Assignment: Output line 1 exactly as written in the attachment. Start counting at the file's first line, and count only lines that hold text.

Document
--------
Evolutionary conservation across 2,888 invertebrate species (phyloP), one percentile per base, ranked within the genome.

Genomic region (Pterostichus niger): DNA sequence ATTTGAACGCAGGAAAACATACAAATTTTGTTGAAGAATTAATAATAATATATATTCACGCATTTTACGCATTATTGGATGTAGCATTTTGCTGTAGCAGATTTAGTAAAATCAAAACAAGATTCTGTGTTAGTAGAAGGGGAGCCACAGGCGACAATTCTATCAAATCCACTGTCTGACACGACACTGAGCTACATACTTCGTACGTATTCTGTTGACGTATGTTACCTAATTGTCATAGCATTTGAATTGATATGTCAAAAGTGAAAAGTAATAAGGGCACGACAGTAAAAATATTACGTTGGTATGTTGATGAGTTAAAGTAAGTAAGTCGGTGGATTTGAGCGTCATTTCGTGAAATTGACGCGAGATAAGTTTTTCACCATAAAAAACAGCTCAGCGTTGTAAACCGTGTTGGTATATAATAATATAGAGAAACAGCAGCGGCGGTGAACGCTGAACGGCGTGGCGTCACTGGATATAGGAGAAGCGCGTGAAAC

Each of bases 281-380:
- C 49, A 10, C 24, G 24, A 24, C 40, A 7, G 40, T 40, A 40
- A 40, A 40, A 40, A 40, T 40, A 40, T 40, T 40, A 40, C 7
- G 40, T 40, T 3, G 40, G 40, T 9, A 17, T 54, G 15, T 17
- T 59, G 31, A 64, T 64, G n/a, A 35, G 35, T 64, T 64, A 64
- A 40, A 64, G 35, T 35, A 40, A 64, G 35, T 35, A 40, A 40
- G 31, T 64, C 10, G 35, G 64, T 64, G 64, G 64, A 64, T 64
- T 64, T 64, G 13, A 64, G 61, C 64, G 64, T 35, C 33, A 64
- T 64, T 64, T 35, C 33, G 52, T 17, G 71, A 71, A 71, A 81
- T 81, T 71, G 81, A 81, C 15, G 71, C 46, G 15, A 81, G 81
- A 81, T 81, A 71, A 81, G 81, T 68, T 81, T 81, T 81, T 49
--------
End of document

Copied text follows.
Evolutionary conservation across 2,888 invertebrate species (phyloP), one percentile per base, ranked within the genome.